Swiss university dissolves astronomy institute after misconduct allegations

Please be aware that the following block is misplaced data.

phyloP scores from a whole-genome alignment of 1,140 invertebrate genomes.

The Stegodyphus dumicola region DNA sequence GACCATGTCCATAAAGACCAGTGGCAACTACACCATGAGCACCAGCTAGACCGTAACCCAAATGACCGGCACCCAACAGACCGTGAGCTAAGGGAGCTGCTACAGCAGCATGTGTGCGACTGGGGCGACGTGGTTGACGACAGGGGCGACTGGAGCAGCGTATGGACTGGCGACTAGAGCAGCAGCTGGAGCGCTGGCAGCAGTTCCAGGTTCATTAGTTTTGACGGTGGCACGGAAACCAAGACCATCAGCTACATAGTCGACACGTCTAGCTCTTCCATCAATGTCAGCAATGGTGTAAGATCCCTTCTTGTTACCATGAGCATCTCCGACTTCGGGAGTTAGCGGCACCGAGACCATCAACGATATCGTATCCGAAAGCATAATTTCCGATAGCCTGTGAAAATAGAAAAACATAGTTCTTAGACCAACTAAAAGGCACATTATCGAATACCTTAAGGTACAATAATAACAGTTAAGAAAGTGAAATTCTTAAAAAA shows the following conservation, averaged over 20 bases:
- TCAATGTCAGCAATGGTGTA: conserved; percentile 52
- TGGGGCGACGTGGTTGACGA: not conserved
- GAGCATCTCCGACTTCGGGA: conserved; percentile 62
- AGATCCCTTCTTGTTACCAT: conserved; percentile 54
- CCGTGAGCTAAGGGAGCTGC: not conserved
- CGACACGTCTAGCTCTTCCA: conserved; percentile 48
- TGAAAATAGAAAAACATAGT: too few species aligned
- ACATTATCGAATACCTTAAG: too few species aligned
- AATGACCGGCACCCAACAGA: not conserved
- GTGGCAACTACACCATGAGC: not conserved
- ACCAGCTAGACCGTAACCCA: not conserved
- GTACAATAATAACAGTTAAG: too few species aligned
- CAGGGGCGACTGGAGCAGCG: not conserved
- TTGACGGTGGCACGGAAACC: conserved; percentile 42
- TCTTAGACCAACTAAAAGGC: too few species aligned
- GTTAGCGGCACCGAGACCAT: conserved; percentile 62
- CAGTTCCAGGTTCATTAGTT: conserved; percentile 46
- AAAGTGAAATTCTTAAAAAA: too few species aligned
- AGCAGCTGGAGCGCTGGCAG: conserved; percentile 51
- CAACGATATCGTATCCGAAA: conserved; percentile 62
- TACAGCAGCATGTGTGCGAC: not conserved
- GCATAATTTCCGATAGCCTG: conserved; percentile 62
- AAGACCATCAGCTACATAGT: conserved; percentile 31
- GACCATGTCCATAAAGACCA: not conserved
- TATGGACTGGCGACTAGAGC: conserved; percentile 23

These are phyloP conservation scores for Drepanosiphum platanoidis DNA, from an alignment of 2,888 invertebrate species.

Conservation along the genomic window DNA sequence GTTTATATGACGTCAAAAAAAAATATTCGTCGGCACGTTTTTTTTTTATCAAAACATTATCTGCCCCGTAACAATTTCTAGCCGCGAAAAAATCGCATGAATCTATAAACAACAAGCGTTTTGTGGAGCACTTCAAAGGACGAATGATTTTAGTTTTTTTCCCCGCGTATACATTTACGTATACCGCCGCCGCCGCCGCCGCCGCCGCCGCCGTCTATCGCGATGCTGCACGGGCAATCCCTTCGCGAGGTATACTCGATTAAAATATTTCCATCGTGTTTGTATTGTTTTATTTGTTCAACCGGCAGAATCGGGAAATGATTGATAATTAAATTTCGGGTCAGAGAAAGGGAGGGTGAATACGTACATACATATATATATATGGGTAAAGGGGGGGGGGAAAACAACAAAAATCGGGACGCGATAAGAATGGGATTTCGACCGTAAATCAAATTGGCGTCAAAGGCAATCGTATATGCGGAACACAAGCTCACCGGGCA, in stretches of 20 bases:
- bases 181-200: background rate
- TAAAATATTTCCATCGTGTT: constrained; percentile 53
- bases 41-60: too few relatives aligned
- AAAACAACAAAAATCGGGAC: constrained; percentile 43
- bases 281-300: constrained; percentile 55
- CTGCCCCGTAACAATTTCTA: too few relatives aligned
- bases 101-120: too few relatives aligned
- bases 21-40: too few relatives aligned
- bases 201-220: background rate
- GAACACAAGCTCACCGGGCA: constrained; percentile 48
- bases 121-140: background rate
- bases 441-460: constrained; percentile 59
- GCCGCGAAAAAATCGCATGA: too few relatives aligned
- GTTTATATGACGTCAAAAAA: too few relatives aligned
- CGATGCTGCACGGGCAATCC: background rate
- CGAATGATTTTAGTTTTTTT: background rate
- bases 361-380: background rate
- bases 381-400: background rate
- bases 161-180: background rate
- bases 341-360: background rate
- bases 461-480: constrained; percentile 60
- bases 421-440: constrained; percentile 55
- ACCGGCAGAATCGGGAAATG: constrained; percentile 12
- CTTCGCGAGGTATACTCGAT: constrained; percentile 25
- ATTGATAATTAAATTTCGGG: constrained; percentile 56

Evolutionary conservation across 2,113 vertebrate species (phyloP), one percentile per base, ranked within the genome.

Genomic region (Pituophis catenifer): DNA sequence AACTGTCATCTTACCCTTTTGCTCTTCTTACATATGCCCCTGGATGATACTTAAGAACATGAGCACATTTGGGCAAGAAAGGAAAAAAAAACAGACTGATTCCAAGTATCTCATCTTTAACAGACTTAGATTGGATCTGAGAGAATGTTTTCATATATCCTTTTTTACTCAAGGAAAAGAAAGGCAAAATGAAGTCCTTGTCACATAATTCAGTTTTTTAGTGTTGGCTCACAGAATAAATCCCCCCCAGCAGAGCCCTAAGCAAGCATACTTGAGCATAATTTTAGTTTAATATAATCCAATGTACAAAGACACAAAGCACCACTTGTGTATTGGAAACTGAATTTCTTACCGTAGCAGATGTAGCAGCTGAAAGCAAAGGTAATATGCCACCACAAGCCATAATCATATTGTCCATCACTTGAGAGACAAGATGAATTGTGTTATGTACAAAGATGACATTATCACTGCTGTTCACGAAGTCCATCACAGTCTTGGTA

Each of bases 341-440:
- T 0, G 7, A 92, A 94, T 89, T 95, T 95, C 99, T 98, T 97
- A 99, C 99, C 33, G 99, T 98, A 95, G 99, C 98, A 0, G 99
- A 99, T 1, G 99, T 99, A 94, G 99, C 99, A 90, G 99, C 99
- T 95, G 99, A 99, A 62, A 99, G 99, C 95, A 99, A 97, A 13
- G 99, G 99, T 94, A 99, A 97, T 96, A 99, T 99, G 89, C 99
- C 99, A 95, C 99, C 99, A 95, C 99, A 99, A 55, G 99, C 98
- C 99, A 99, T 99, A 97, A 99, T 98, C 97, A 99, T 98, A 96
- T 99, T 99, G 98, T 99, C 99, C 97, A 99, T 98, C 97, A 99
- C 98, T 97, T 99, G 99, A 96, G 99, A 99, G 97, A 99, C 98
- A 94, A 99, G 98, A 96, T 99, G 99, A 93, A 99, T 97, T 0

first_imgThe ETH Zurich in Switzerland dissolved its institute for astronomy in August. The statement adds that the institute was disbanded because having a married couple—hired together to launch the institute in 2002—serve as professors in the same institute “was not ideal,” and reorganization was necessary “to reform the inappropriate personnel structure as quickly as possible so as to rectify the situation.” Carollo and Lilly were given separate professorships, and other staff were reassigned to a new Institute for Particle Physics and Astrophysics. The external inquiry “allows us to take an even closer look at the facts and decide whether further measures still need to be taken,” ETH President Lino Guzzella said in the statement.The accusers’ identities have not been made public, but—according to the NZZ report—students charged that Carollo expected “superhuman commitment,” including being reachable on weekends, rarely taking vacations, and participating in evening meetings that would sometimes go until midnight. According to the report, Carollo would criticize students’ postures and tell them to spend less time on makeup and more on research. The article says that one-third of Carollo’s Ph.D. students failed to graduate, and many of her postdocs left the field after they failed to publish enough papers. An accompanying article says a key problem is the Swiss academic system, in which Ph.D. students are selected and essentially hired by a single professor rather than being accepted into a department, as is common in the United States. When conflicts arise, students have few places to turn.Carollo and Lilly have said they can’t comment on the situation, but several colleagues and former students have come to their defense. In an open letter of support, they write that Carollo and Lilly are leaders in the field who have “built an absolutely world class astronomical institute in less than a decade.” The letter notes that Carollo’s first five Ph.D. students all are now in tenure-track positions—something that happens to only about 15% of Ph.D.s, the letter says. It adds that a 30% dropout rate is not unusual in prestigious Ph.D. programs. “She has been unusually dedicated to her students,” the letter says. “If at times she comes across as a relentless task master, this owes to her commitment to her students and desire to maximise their career chances.”Two colleagues from the ETH physics department note that Carollo is one of two women among 50 physics professors at the university. “Thinking that any woman can function well without issues at ETH is … folly,” says George Lake, a physics professor who signed the letter. “If they aren’t as aggressive as males, they get steamrolled. If they are even half as aggressive as males, they are witches.” Carollo could be tough on her students, he says. However, “I could list 5% to 10% of my colleagues who are guilty of the same and get no blowback.”Ursula Keller, a physicist at ETH and another signatory to the letter, agrees. “We need to realize that unconscious bias plays a role in how behavior is perceived,” she says, especially in such a predominantly male department. She also says the university exacerbated the situation because it has no standard procedure for dealing with misconduct allegations. She urged the university in May to launch a formal inquiry and give Carollo a proper chance to defend herself. She says today’s announcement is a step in the right direction. “It is great that they have started a process that can accommodate this complexity and give everyone a fair hearing. Something like this can make a university stronger.” Country * Afghanistan Aland Islands Albania Algeria Andorra Angola Anguilla Antarctica Antigua and Barbuda Argentina Armenia Aruba Australia Austria Azerbaijan Bahamas Bahrain Bangladesh Barbados Belarus Belgium Belize Benin Bermuda Bhutan Bolivia, Plurinational State of Bonaire, Sint Eustatius and Saba Bosnia and Herzegovina Botswana Bouvet Island Brazil British Indian Ocean Territory Brunei Darussalam Bulgaria Burkina Faso Burundi Cambodia Cameroon Canada Cape Verde Cayman Islands Central African Republic Chad Chile China Christmas Island Cocos (Keeling) Islands Colombia Comoros Congo Congo, the Democratic Republic of the Cook Islands Costa Rica Cote d’Ivoire Croatia Cuba Curaçao Cyprus Czech Republic Denmark Djibouti Dominica Dominican Republic Ecuador Egypt El Salvador Equatorial Guinea Eritrea Estonia Ethiopia Falkland Islands (Malvinas) Faroe Islands Fiji Finland France French Guiana French Polynesia French Southern Territories Gabon Gambia Georgia Germany Ghana Gibraltar Greece Greenland Grenada Guadeloupe Guatemala Guernsey Guinea Guinea-Bissau Guyana Haiti Heard Island and McDonald Islands Holy See (Vatican City State) Honduras Hungary Iceland India Indonesia Iran, Islamic Republic of Iraq Ireland Isle of Man Israel Italy Jamaica Japan Jersey Jordan Kazakhstan Kenya Kiribati Korea, Democratic People’s Republic of Korea, Republic of Kuwait Kyrgyzstan Lao People’s Democratic Republic Latvia Lebanon Lesotho Liberia Libyan Arab Jamahiriya Liechtenstein Lithuania Luxembourg Macao Macedonia, the former Yugoslav Republic of Madagascar Malawi Malaysia Maldives Mali Malta Martinique Mauritania Mauritius Mayotte Mexico Moldova, Republic of Monaco Mongolia Montenegro Montserrat Morocco Mozambique Myanmar Namibia Nauru Nepal Netherlands New Caledonia New Zealand Nicaragua Niger Nigeria Niue Norfolk Island Norway Oman Pakistan Palestine Panama Papua New Guinea Paraguay Peru Philippines Pitcairn Poland Portugal Qatar Reunion Romania Russian Federation Rwanda Saint Barthélemy Saint Helena, Ascension and Tristan da Cunha Saint Kitts and Nevis Saint Lucia Saint Martin (French part) Saint Pierre and Miquelon Saint Vincent and the Grenadines Samoa San Marino Sao Tome and Principe Saudi Arabia Senegal Serbia Seychelles Sierra Leone Singapore Sint Maarten (Dutch part) Slovakia Slovenia Solomon Islands Somalia South Africa South Georgia and the South Sandwich Islands South Sudan Spain Sri Lanka Sudan Suriname Svalbard and Jan Mayen Swaziland Sweden Switzerland Syrian Arab Republic Taiwan Tajikistan Tanzania, United Republic of Thailand Timor-Leste Togo Tokelau Tonga Trinidad and Tobago Tunisia Turkey Turkmenistan Turks and Caicos Islands Tuvalu Uganda Ukraine United Arab Emirates United Kingdom United States Uruguay Uzbekistan Vanuatu Venezuela, Bolivarian Republic of Vietnam Virgin Islands, British Wallis and Futuna Western Sahara Yemen Zambia Zimbabwe In August, ETH Zurich in Switzerland quietly dissolved its institute for astronomy. Today it launched an official investigation into allegations that led to its closure: that a leading professor there mistreated graduate students for more than a decade, while the administration ignored complaints against her. The professor’s spouse had been head of the institute.The allegations came to light Sunday in a story in the NZZ am Sonntag newspaper, which did not name the professors involved. The former head of the institute was cosmologist Simon Lilly, and his wife is astrophysicist Marcella Carollo. Both are now on sabbatical.The university administration today issued a statement describing how several students brought complaints to the university ombudsperson early this year, charging that “a female professor” had “demonstrated inept management conduct toward many of her graduate students.” The university’s executive board took on the case in February. It decided in March that the affected students would be reassigned to a different supervisor and that the professor would be given “close support” if asked to supervise students in the future. Email Sign up for our daily newsletter Get more great content like this delivered right to you! Countrycenter_img ETH-Bibliothek/Wikimedia Commons Swiss university dissolves astronomy institute after misconduct allegations By Gretchen VogelOct. 25, 2017 , 6:15 PM Click to view the privacy policy. Required fields are indicated by an asterisk (*)last_img